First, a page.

Plant lectins have recently drawn the interest of numerous researchers due to their plentiful biological origin, simplicity of access, and strong affinity to bind to specific carbohydrates ( 1 ). These plant glycoproteins are different in their intensity of the tendency to bind to carbohydrates as well as differences in the type of binding carbohydrates. Hence, they can be used directly as anti-fungal, anti-microbial and anti-pathogen as well as in the treatment of cancer ( 2 ). Also, these plant compounds can also be used indirectly in cell identification and isolation, drug delivery systems, ELISA techniques, and as mitogens to stimulate cells in cell culture ( 3 ). Before using lectins as glycoproteins in biological applications, they must first be purified from the plant and then used. The purity of purified lectins is especially important when these glycoproteins are used for therapeutic purposes. Therefore, the use of basic biochemical principles in the separation and the purification of lectin to optimize purification should be considered.
The Urtica dioica (Stinging nettle) agglutinin, also called UDA lectin, is a plant lectin found in plenty in the rhizomes and a lesser amount in the seeds. At a post-translational modification, UDA lectin pre-protein is proteolytically processed to yield a very small protein (8.5- 14 kDa), which is composed of ~89 amino acids with two high-affinity domains for N-acetylglucosamine (GlcNAc) oligomers or chitin ( 4 , 5 ). This protein can alter the behavior of cancer cells by binding to the cell surface carbohydrates ( 6 ). It could be effective in inhibiting the proliferation of various cancer cells, such as those of the uterus ( 7 ), blood ( 8 ), and endothelial blood vessels ( 9 ).
Due to the importance of UDA lectin as a plant-derived protein and its clinical applications in previous studies, the aim of this study is to optimize the chitin affinity chromatography based on CNBr-activated Sepharose 4B matrix for the rapid purification of UDA lectin from Urtica dioica rhizome.
3. Materials and Methods
3.1. Plant Crude Extraction
Stinging nettles were collected from Bahnamir (latitude: 371 ′ 43 ″ 361, longitude: 52 ′ 475 ″ 205, height: -22 meters), Mazandaran Province, North of Iran (Fig. 1A). Plant specimens were identified as Urtica dioica, and a sample was placed on a thin paper sheet in the herbarium of the University of Mazandaran (#HUMZW36).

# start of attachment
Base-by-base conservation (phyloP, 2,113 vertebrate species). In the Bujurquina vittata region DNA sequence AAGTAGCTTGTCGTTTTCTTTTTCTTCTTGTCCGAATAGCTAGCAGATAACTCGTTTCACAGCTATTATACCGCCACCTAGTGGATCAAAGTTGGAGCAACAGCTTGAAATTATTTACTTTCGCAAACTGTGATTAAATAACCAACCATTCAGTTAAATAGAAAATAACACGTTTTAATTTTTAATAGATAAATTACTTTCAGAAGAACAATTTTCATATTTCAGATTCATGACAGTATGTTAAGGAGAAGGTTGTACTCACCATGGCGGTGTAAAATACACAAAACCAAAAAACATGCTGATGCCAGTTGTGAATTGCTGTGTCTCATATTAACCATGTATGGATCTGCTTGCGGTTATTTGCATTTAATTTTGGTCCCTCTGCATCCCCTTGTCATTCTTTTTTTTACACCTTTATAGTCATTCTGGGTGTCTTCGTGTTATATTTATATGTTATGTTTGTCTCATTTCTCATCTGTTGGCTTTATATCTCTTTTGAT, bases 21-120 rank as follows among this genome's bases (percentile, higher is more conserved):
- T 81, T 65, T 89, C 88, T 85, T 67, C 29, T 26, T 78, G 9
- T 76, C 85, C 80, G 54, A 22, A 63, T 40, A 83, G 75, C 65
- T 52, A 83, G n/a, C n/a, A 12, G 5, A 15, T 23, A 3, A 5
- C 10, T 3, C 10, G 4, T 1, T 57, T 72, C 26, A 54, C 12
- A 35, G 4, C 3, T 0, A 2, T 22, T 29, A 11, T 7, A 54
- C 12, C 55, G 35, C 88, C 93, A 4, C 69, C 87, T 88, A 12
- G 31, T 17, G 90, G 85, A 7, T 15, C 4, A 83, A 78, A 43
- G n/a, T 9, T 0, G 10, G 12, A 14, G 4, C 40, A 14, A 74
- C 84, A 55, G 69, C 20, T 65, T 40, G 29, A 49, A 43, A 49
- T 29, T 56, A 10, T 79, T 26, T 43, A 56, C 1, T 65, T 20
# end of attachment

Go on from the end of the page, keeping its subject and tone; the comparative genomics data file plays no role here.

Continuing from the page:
The extraction of rhizome UDA lectin was performed by Peumans et al. (1984) method ( 4 ) with the following modifications. The rhizome of the U. dioica was separated, washed with running water and then placed in the air for a few hours to dry completely (Fig. 1B). Rhizomes were dried in a freeze dryer and ground by liquid nitrogen to achieve U. dioica rhizome tissue powder (Fig. 1C). This powder was kept at -20 °C until the aqueous extract was prepared. About 30 g of rhizome powder was mixed with 10 mL of cold solution (0.1 M, HCl; 1 mM, PMSF) in a mortar and sharply mortared for one to two hours to obtain a homogeneous suspension. Again, 170 mL of the above solution was added to the suspension and placed at 4 °C overnight (O/N) on a magnetic stirrer. The resulting suspension was centrifuged (12,000 rpm for 20 min) after passing through a double-layer mesh fabric (Fig. 1D). The aqueous extract was adjusted to pH 3.8 by 2M, NaOH and incubated at 4 °C for 2 hours. The rhizome extract was centrifuged at 12000 rpm for 20 min, and the supernatant was filtered with filter paper (Whatman3), resulting in a filterable solution known as UDA crude extract (Fig. 1E).
3.2. Chitin-Sepharose 4B Column
About 50 mg of chitin (CAS number: 1398-61-4; Sigma-Aldrich) was dissolved in 5 mL of 40% Trichloroacetic acid (TCA) and then placed on a magnetic stirrer for 12 hours to prepare the active ligand. To wash chitin from contaminants and TCA, chitin solution was dialyzed against coupling buffer (0.1M, NaHCO3, pH 8.3; 0.5M, NaCl) using falcon dialysis (3 kDa, Amicon® Ultra-15, USA). Activation of 2.5 g of CNBr-activated Sepharose 4B column beads (with code number: 17-0430-01), and attachment of chitin to column beads-activated were performed by Amersham-Biosciences ( 10 ) protocol. Matrix beads (Chitin- Sepharose 4B) dissolved in twice time volume of the column equilibrium buffer (0.05M, NaOAc, pH 3.8; 0.1M, NaCl). This solution was poured into handmade glass tubes and allowed to settle matrix beads and get a regular uniform shape. In this study, we prepared two handmade columns, including 24 x 0.51 cm, as a long-length column (LLC), and 8.44 x 0.86 cm, as named a short-length column (SLC). All of the columns were poured with 4.9 cm3 bead.